We live in a day and age where there’s a group of folks eager to point
out the wrong doings and inappropriate behaviors of others, shaming them at every chance and making a hoopla on flakebook and other social media.
This idea occurred to me:….“who has time and the gumption to monitor all the wrong doings of others?”
I have a theory. Most live in an empty vacuum.
In that vacuum we fill with endless meaningless content that does no more than entertain -like a jolt of feel-good mojo in our brain that creates instant gratification.
A shot of dopamine.
And the science backs me up on this one. It appears being outraged fuels as much dopamine as any other emotional state. (maybe more than heroin and cocaine)
In other words, it feels good to get mad as hell.
But, will it help your cause? Will it move you forward? For some it will.
For most, it won’t.
I’ve had times where I got so pissed off it inspired me to “get out there and prove them wrong.”
“I’ll show them!!”
And get out there and show them. But, be warned. Choose wisely what and who you get mad at my friend.
Knowing the difference is pure wisdom. More on that idea in a minute.
Nothing wrong with being motivated by outrage. As long as you don’t get pulled into the dark side.
Use it as springboard. Don’t get sucked into the cesspool.
It’s hard to stay grounded when the vacuum is pulling hard. Especially with the allure and pull of social media.
We think there’s something legit about posting on twitter and fakebook.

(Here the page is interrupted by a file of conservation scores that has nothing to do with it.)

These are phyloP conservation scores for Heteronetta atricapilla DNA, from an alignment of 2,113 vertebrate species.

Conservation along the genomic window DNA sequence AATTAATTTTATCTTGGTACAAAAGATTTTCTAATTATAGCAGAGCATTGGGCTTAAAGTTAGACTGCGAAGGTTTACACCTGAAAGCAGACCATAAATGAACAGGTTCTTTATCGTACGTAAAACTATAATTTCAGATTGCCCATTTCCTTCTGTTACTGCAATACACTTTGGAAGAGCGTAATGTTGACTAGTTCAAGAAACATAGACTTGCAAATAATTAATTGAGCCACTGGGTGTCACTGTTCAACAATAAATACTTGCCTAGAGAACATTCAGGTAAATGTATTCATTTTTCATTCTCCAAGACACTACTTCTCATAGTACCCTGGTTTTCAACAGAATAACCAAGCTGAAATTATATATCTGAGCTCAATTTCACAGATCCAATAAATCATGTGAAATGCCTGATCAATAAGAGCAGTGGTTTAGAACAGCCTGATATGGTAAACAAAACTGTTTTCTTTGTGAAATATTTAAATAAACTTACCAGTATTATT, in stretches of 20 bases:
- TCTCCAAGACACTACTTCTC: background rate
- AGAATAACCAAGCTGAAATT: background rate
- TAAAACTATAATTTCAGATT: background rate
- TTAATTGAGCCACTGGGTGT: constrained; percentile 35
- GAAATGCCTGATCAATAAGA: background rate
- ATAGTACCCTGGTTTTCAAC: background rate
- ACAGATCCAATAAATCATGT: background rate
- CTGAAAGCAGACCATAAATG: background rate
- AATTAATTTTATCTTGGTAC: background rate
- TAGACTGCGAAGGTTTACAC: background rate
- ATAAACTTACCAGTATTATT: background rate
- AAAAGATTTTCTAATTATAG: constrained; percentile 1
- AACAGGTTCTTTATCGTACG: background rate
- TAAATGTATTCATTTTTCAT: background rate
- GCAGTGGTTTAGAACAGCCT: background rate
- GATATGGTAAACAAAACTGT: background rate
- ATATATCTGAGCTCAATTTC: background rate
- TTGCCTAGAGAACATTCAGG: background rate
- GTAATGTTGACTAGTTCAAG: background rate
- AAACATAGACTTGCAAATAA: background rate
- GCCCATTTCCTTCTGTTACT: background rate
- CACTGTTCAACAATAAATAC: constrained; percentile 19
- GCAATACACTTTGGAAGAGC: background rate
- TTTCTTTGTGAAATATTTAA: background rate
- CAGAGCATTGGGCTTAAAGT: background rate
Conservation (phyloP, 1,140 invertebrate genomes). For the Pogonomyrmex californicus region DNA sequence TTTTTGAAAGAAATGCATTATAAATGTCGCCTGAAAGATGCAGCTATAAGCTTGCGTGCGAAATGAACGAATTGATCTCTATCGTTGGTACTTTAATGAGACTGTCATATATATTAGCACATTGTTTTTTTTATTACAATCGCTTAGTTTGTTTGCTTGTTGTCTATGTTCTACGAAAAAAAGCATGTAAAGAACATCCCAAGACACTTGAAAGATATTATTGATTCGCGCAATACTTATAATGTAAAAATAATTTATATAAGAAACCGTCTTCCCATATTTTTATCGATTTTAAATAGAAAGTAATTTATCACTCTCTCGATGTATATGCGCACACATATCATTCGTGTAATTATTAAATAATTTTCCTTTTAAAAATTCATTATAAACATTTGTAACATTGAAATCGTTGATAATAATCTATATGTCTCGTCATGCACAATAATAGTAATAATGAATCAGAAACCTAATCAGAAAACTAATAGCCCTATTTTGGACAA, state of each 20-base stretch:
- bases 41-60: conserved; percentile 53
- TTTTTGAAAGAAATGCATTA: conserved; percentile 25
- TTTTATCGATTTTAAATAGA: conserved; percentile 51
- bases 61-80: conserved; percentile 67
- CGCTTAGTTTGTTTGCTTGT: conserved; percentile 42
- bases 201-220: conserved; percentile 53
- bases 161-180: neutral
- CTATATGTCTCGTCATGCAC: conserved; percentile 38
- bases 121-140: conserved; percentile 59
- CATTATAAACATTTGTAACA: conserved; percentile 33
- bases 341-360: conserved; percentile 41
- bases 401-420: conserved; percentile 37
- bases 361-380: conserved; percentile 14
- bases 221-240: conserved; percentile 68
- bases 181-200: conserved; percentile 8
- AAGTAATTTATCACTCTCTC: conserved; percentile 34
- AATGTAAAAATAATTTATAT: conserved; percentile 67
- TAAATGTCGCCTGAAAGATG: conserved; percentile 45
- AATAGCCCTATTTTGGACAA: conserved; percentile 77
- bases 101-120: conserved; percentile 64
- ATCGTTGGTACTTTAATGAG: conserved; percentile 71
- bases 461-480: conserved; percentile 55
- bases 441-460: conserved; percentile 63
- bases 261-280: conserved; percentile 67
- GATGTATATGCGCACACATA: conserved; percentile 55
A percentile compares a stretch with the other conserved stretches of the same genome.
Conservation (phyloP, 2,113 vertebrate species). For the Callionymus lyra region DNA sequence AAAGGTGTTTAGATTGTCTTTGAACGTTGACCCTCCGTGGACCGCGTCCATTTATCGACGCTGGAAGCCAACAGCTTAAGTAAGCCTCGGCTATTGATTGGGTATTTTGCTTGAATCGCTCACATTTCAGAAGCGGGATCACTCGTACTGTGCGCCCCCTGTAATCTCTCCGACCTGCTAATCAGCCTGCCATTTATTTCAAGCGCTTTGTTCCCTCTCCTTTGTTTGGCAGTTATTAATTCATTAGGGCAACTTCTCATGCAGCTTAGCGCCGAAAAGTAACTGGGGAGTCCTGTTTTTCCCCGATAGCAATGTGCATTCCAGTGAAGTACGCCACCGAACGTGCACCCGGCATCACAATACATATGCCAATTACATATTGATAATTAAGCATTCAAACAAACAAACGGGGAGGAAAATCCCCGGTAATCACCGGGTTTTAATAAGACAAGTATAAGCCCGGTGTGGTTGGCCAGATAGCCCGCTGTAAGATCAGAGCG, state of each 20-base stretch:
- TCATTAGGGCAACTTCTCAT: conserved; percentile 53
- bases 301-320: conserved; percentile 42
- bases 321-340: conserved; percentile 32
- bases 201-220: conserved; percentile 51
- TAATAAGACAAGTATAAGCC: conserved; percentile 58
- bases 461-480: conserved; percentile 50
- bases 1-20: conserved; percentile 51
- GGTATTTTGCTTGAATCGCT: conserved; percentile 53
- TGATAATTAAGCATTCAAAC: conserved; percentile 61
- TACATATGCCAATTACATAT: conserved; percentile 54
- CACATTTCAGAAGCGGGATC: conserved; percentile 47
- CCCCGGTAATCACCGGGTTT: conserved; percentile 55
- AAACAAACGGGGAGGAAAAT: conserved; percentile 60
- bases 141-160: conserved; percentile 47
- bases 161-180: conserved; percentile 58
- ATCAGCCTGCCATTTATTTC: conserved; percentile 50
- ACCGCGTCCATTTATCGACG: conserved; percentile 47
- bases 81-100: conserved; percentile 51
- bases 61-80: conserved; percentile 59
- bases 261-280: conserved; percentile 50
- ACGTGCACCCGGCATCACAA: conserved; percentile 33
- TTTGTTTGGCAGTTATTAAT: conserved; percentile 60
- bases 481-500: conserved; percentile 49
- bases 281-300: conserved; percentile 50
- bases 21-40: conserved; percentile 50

Truth is, like sugar, it tastes great, but there is little to ZERO nutritional value.
For me, facebook is a cesspool of narcissism. I admit, it can and does serve a purpose for business.
And I use it mainly as such, occasionally losing my grip and posting a rant or two.
The key is to stay focused on: where I want to go? Who do I want to become?
This is a never ending quest. The climb is real. The struggle is daily.
Far from perfect, I try to hone myself, to be the best I can be. Does it get easier?
Hell no. Yes, wisdom is an added tool that can, when honed, benefit us, should we choose to use it.
But the truth is, as time moves on, I have one day less to live. So, it matters more than ever to make each one count.
Learning to make the days count is a skill, fueled by time and wisdom that by-passed me in my youth, that has become, for me, the biggest aspiration.
When I was young, I wanted it all. Problem is, I didn’t really know what “all” meant.
Now it means making each day count. And fighting the pull into the cesspool.
Make the next year your best.
Make the lessons learned from the last your rational, your motive.
And make your successes from the last year be the basis of your gratitude.
Yours in photography and success,
“If you want to be a profitable and successful photographer, then study profitable and successful photographers.”
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